This year has been a bit of a mess for me- first a shoulder injury, which was accompanied by a rough bout of depression. Just when I thought things were improving for me, I was kicked to the ground again. My extremities began going numb. This was followed by a bizarre week where I was essentially zombie Lauren- I had difficulty getting words out of my mouth and getting my legs to move. Like the movie, I was dazed and confused (without the recreational drugs involved). I was set up to believe that I had some discs out of place in my spine. Instead, I learned that my brain was protruding out of my skull. Apparently, this is not a big deal, as it wasn’t even mentioned by the doctor that I saw. I learned about it when reading through my radiology reports while I got my oil changed after the appointment. (You can read about this whole baffling encounter– which includes this doc insulting me, me telling him off, followed by him dropping me as a patient).
This condition is known as a Chiari Malformation. The incidence rate is estimated at 1 in 1,000, but appears to be growing with the increased use of brain imaging to rule out a variety of conditions. Chiari Malformations are structural defects that occur when part of the cerebellum extends below the foramen magnum (the hole at the base of the skull), into the spinal canal. Unfortunately, from what I learned in the past few months, this condition is often downplayed by doctors and is commonly misdiagnosed. There is a laundry list of symptoms for this, which leads for it to be confused with other disorders. There are also a multitude of co-morbid conditions that often co-occur with Chiari that complicate the condition. Only a small number of doctors in the country specialize in this condition, which means that there are often long waits for appointments and individuals may have to travel long distances to be seen. Treatments may include managing symptoms conservatively with medications and surgeries to make more room for the brain in the skull. At this point, there is no easy fix or cure per-se.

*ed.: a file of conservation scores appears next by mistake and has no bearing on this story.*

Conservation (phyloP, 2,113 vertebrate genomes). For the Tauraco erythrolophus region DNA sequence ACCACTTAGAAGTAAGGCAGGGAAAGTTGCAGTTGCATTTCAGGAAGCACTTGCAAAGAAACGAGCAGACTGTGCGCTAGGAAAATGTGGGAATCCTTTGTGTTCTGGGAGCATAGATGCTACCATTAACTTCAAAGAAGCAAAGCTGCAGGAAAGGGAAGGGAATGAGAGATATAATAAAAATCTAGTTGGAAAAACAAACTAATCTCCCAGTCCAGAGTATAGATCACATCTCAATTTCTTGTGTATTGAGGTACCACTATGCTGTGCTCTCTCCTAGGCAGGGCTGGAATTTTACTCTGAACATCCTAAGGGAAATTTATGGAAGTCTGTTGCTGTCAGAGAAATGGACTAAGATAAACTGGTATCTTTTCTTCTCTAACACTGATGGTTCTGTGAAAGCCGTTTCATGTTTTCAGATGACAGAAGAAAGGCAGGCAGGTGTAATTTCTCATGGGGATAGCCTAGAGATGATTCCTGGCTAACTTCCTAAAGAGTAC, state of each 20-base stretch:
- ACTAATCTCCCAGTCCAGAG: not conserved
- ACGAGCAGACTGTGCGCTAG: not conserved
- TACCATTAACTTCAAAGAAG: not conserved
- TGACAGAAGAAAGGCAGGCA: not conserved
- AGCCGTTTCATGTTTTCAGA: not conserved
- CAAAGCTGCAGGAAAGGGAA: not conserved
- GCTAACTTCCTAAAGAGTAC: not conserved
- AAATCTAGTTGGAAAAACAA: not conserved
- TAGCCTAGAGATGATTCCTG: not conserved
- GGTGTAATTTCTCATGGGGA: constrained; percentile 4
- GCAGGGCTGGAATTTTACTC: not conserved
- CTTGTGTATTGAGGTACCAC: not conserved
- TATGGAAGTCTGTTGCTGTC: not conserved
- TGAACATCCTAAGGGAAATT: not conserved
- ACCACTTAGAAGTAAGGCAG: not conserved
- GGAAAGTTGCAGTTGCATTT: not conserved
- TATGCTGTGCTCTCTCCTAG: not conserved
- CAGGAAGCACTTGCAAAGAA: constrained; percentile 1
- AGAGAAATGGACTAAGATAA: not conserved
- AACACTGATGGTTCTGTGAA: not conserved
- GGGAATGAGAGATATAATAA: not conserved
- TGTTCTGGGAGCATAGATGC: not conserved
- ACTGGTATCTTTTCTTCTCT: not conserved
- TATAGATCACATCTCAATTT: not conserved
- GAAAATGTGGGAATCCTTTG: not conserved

Recently, I have become acquainted with others who have been impacted by this condition including:
Ana- a fellow blogger and mom of 6, who was initially misdiagnosed before she underwent two surgeries to treat her Chiari malformation. She’s a super mom and a fantastic writer, who copes with chronic pain on a daily basis. She inspired me to write about my own story.
Jenn – a strong mom of three sweet boys, who home schools her kiddos. Her middle child, who is 8 years old also has a Chiari Malformation. He began experiencing intense headaches at the age of two. His initial MRI was misread and his family was told all was normal. His symptoms worsened and a second brain MRI was completed four years later. His doctor failed to mention the condition to his parents, as well. They read about it in his report on their own as I did. After much pain, he is hopefully on the right track. This kid has a brilliant smile, charismatic personality and great attitude, despite all of this.
⁃ Alyson- a kind soul who I just happen to share a birthday with. She has been to hell and back & lives to tell about it with wisdom and grace that comes from that kind of life experience. She is an avid photographer who has a keen eye for beauty. She has been holding my hand from afar this past month and a half. She has shared her time, perspective, and resources with me.
This story is still very much evolving for me. You may see pictures of me hanging upside down or out somewhere smiling and may think these issues have gone away. That is hardly the case. As I have said before, appearances can be deceiving, which gives us even more reason to be kind to those around us. At some point during the day, I typically have a burning headache in the back of my head, numbness and symptoms of vertigo. I often feel like I am on a highly discounted cruise ship – seasick with the ocean no where in sight. Instead of being pampered, I have to cook, clean and care for my kids & dog as the world rocks back and forth. Fortunately, this is not all the time. Also, these symptoms are on the milder end of the spectrum compared to what my new friends mentioned above have endured. Regardless, I am trying my best to not let this interfere with me living the life I want to live. I know it will, if I let it.
September is Chiari Malformation awareness month, which is why I am choosing to share this post now. With more awareness, there hopefully will be more funding, research and treatments. I have learned my story is far from unique. So many others are misdiagnosed, treated as if they have psychiatric issues, and are ping ponged between doctors. I truly hope navigating this condition gets easier as time goes by.
As for me, I realize it will take time, patience and the right professional to help me to get to the bottom of what I have been experiencing. I am cautiously optimistic that I am heading in the right direction.